A chest film was normal. The patient had temporomandibular joint dysfunction. Intact facial nerve function was confirmed. Physical examination showed total perforation of the left tympanic membrane, purulent discharge from the middle ear and a cervical abscess medial to the sternocleidomastoid muscle (Bezold's abscess). The diagnosis of tuberculosis was confirmed by microscopy and cultivation of infected material.
CT demonstrated a soft tissue mass in the middle ear, spreading into the external auditory canal, with bone destruction of the middle ear structure and a large bony defect in the mastoid, associated with a mass of soft tissue retroaural (Bezold's abscess).
The patient was treated with both medical and surgical methods including systemic antituberculous agents (oral isoniazid, rifampin and pyrazinamide) and mastoidectomy.
Ear drainage and temporomandibular joint symptoms were resolved after 12 months of therapy.
Tuberculosis of the temporal bone can cause destruction of the ossicles, a cervical abscess medial to the sternocleidomastoid muscle (Bezold's abscess), facial nerve paralysis, temporomandibular joint involvement and both conductive and sensorineural hearing loss.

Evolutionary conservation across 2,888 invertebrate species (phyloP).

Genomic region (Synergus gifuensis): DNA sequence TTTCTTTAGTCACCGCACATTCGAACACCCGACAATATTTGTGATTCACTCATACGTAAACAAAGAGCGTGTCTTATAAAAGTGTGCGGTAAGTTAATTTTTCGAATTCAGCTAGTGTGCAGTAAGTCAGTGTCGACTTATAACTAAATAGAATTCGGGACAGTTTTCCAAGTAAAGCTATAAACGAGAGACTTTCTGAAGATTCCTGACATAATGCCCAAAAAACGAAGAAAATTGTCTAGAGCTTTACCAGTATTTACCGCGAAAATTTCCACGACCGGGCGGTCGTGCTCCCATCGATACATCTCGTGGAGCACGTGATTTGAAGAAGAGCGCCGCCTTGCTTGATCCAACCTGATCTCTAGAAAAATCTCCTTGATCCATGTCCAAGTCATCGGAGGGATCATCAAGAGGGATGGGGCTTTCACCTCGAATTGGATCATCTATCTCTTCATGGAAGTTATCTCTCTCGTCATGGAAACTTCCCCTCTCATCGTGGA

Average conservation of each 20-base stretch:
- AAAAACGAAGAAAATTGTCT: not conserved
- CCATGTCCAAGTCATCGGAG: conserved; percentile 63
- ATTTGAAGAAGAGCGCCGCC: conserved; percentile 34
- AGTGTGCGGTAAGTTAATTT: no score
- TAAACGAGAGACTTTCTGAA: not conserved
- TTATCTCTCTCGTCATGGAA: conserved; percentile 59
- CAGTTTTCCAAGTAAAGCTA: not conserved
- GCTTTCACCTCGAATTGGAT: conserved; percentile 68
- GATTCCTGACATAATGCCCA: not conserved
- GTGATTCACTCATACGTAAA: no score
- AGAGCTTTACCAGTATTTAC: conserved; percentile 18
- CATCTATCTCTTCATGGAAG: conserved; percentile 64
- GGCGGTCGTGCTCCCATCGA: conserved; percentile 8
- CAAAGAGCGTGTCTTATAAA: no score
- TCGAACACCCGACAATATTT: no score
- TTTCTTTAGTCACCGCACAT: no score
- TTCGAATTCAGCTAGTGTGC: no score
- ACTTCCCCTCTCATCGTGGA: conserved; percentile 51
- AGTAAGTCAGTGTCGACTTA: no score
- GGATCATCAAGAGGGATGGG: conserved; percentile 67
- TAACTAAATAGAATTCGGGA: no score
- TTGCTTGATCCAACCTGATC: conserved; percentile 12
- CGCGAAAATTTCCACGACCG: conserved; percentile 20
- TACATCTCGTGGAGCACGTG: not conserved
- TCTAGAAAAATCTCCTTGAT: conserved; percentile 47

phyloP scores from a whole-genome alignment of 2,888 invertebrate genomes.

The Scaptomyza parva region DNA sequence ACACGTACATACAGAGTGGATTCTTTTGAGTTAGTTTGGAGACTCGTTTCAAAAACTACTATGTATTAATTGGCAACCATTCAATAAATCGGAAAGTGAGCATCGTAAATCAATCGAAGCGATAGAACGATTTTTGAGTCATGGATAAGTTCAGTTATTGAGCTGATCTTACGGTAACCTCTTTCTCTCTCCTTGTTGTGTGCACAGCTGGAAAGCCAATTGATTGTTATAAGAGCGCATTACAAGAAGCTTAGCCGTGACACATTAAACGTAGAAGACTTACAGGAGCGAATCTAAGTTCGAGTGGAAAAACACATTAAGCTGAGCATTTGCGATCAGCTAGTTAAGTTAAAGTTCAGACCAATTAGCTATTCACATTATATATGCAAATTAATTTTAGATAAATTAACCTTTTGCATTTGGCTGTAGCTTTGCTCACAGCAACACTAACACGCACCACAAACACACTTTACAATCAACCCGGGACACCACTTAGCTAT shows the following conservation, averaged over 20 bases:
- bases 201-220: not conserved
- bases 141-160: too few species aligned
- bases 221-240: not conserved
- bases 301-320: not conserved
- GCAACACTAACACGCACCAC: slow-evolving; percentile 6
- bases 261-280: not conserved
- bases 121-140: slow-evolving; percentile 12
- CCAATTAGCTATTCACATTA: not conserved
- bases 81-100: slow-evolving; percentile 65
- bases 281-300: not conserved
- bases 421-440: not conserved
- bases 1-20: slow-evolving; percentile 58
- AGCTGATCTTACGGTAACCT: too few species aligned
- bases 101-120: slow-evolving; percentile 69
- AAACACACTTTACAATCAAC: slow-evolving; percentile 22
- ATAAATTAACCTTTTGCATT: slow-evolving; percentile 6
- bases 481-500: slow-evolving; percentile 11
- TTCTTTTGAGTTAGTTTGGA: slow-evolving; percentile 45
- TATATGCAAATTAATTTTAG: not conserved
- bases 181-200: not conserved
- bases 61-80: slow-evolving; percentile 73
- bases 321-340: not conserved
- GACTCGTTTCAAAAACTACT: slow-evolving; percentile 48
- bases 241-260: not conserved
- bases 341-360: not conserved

CT and MRI are the procedures of choice for evaluating both intracranial and extracranial injuries that often accompany temporal bone tuberculosis. In this case, CT findings included abnormal soft tissue in the middle ear, mastoid and external auditory canal with Bezold's abscess and destruction of the glenoid fossa of the temporomandibular joint.
However, the CT findings are not pathognomonic; the differential diagnosis of tuberculous otomastoiditis should include changes similar to otomastoiditis caused by pyogenic bacteria, sarcoidosis, syphilis, blastomycosis, lymphoma, acquired cholesteatoma, Wegener's granulomatosis, adenocarcinoma and even some glomus tumours. Definitive diagnosis requires the identification of M. tuberculosis within the suspect lesion.
The therapy of choice was mastoidectomy with appropriate antituberculous chemotherapy to avoid recurrent infections. Because of its rarity, there can be a significant delay in the diagnosis and treatment of tuberculosis of the middle ear.
 Swartz JD. Cholesteatomas of the middle ear: Diagnosis, etiology and complications. Radiol Clinic North Am 1984;22:15-36. (PMID: 6709867)
 Moon WK, Han MH, Cang KH et al. CT and MR imaging of head and neck tuberculosis. Radiographics 1997; 17(2):391-402. (PMID: 9084080)
 Singh B. Role of surgery in tuberculous mastoiditis. J Laryngol Otol 1991; 105(11):907-15. (PMID: 1761944)